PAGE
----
Sustainable. We have all heard the term in recent years but what does it mean?  According to Merriam-Webster, sustainable is 1) of, relating to, or being a method of harvesting or using a resource so that the resource is not depleted or permanently damaged; or 2) of or relating to a lifestyle involving the use of sustainable methods.

When this concept translates to construction, oftentimes it means designing a new building that incorporates sustainable design principles such as energy efficiency, increased daylight, water management, use of recycled materials, etc.  But what if the building itself could be a recycling effort?

Use of Existing Buildings
Existing buildings contain “embodied energy,” the energy that it took to produce all the materials used to construct the building. It is estimated that a new, “green” energy efficient office building that includes as much as 40 percent recycled materials would still take approximately 65 years to recover the energy lost in demolishing a comparable existing building1. From this perspective, it makes sense to reuse an existing building rather than use additional energy for a new building.

The use of existing structures also contributes to the efficiency of infrastructure, using what is already in place rather than expanding the footprint needed to service buildings.  Certainly, the redevelopment of an existing building comes with its own challenges and there can be higher maintenance costs, but the incorporation of sustainable design strategies can help keep those maintenance costs in check. Cases also show that the cost can be the same or less to renovate as to build new.

Maintaining Integrity of the City
The use of existing buildings not only contributes to sustainability in terms of energy efficiency, but it also contributes to the sustainability of a community as a whole. It maintains the character of the community through the preservation of its architecture.  Particularly in areas with empty buildings, the investment often encourages further development in the same area which can lead to revitalization of the neighborhood. It is also shown that renovating an existing building to be more energy efficient raises its value, eventually contributing to added property values in the surrounding areas.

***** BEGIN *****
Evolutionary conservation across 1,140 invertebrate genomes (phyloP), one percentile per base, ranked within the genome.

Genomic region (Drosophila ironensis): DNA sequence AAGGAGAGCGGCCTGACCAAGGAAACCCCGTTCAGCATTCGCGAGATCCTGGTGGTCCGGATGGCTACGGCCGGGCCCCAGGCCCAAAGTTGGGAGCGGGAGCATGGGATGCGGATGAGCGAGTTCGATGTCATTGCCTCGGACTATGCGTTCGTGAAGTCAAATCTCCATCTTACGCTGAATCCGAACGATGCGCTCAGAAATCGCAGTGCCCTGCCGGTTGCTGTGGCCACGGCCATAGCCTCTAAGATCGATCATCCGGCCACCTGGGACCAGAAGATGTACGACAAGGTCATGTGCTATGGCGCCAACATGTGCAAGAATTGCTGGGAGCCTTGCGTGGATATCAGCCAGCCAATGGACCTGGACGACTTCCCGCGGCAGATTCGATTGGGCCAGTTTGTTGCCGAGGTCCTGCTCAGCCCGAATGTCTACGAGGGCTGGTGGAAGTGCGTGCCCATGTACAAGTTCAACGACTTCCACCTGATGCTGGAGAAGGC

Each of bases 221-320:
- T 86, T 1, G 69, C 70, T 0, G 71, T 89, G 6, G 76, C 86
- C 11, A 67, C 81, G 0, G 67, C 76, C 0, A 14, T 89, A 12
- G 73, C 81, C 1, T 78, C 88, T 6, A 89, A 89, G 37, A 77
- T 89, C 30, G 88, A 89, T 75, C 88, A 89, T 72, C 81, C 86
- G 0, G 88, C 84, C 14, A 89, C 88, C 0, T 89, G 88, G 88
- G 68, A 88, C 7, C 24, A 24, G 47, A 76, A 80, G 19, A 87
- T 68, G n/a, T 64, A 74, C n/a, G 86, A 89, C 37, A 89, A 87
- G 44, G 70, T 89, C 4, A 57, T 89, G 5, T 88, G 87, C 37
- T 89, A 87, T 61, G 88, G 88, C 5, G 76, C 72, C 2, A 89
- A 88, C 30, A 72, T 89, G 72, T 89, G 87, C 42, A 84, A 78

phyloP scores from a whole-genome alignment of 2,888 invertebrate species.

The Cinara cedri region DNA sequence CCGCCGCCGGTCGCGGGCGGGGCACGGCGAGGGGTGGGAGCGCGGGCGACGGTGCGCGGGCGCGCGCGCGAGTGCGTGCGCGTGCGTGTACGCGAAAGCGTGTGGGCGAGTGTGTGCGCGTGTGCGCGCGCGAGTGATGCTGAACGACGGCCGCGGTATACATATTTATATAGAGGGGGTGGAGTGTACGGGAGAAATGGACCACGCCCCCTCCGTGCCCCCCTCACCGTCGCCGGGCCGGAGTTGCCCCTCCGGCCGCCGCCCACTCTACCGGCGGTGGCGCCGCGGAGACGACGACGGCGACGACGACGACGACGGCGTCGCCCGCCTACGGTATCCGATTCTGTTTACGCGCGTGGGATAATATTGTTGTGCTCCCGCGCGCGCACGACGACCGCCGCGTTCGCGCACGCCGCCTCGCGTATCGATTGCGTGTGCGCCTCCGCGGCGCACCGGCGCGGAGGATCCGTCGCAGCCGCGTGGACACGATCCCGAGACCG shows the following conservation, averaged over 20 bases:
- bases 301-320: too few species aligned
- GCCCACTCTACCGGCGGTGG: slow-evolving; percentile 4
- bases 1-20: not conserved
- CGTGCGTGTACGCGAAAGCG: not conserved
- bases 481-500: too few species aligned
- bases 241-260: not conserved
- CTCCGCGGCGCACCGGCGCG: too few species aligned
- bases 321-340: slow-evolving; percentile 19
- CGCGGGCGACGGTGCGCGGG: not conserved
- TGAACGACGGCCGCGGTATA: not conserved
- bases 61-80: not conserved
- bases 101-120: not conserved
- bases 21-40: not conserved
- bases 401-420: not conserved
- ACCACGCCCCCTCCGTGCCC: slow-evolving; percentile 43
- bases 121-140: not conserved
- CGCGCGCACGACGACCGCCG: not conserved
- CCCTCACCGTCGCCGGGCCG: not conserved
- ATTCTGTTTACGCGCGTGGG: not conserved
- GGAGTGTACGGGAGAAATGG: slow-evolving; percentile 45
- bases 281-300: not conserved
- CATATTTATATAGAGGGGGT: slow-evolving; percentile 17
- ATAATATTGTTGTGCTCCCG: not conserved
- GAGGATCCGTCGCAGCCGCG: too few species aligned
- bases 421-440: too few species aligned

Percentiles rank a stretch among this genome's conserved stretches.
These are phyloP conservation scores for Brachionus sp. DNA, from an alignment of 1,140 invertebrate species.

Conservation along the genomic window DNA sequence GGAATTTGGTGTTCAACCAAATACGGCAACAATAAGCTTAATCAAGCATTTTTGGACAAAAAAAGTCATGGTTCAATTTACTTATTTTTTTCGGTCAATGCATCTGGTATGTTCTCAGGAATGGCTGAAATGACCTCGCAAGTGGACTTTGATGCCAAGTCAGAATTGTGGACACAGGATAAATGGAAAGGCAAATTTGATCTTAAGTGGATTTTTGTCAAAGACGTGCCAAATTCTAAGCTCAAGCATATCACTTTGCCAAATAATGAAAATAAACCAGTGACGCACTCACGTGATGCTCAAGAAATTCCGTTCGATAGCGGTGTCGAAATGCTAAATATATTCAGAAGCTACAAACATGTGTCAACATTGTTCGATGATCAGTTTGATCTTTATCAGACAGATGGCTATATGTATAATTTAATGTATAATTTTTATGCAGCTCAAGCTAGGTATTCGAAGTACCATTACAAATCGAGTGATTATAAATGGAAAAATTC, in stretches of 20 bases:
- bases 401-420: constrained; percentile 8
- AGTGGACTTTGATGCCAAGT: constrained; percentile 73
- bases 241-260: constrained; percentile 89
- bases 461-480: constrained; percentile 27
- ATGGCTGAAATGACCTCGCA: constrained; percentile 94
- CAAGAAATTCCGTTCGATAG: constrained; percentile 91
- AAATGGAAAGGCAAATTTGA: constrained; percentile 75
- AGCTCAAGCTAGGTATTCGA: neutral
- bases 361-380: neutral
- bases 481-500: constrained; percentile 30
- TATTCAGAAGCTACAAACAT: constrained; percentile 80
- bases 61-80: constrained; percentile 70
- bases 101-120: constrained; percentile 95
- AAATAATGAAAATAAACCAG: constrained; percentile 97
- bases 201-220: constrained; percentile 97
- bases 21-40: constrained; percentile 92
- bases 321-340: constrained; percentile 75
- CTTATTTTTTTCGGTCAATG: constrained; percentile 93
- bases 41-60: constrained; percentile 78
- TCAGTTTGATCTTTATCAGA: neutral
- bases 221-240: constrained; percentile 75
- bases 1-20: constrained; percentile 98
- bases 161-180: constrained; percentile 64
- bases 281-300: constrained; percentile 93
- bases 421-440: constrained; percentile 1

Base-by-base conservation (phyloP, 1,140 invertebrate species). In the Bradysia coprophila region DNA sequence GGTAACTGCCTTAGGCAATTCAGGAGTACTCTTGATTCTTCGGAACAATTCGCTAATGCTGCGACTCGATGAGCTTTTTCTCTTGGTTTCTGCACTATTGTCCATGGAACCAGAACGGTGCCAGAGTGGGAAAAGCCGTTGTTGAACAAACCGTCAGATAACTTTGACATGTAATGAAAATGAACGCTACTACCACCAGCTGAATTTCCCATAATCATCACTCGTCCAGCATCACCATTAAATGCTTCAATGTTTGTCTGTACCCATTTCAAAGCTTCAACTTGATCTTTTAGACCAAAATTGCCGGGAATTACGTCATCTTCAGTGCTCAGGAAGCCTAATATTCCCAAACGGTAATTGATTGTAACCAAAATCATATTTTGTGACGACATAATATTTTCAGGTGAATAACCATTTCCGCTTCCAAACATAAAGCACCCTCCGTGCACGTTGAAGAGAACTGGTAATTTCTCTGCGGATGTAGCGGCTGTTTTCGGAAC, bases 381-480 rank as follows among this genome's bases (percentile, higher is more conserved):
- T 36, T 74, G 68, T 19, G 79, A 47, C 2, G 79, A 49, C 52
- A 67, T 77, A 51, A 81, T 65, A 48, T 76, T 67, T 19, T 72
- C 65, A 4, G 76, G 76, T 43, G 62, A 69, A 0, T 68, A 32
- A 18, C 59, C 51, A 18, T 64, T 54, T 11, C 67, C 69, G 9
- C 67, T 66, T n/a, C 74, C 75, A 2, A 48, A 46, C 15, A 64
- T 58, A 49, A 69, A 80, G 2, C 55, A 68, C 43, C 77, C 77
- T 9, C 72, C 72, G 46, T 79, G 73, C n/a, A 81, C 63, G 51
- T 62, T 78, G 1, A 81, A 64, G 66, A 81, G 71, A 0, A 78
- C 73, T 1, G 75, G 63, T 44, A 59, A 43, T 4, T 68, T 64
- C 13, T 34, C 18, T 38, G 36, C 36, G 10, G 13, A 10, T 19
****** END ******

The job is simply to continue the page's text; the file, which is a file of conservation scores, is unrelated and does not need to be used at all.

As architects, we see the added value in existing buildings in that they each have their own unique character and feel, and there is the opportunity to use that as part of what the building will become.

A City like St. Joseph, with its rich architectural heritage, is fortunate to have an abundance of existing buildings ready for reuse. River Bluff Architects is firmly committed to sustainability; we believe in this principle of reusing existing structures as a method of sustainable design. When one looks at the efficiency of using existing structures, the energy saved, and the overall contribution to the wellness of the community as a whole, it becomes the ultimate large-scale recycling method!


1Richard Moe, “Sustainable Stewardship,” Traditional Building, June 2008, as quoted in U.S. Environmental Protection Agency, Smart Growth and Sustainable Preservation of Existing and Historic Buildings,

Sara Markt, AIA
Project Architect

Sara received her Bachelor of Architecture degree from the University of Kansas. As a project architect, she oversees projects from design through construction and also helps with daily operations of the firm. Her project experience ranges from residential, to commercial and educational, and she has a particular interest in historic preservation.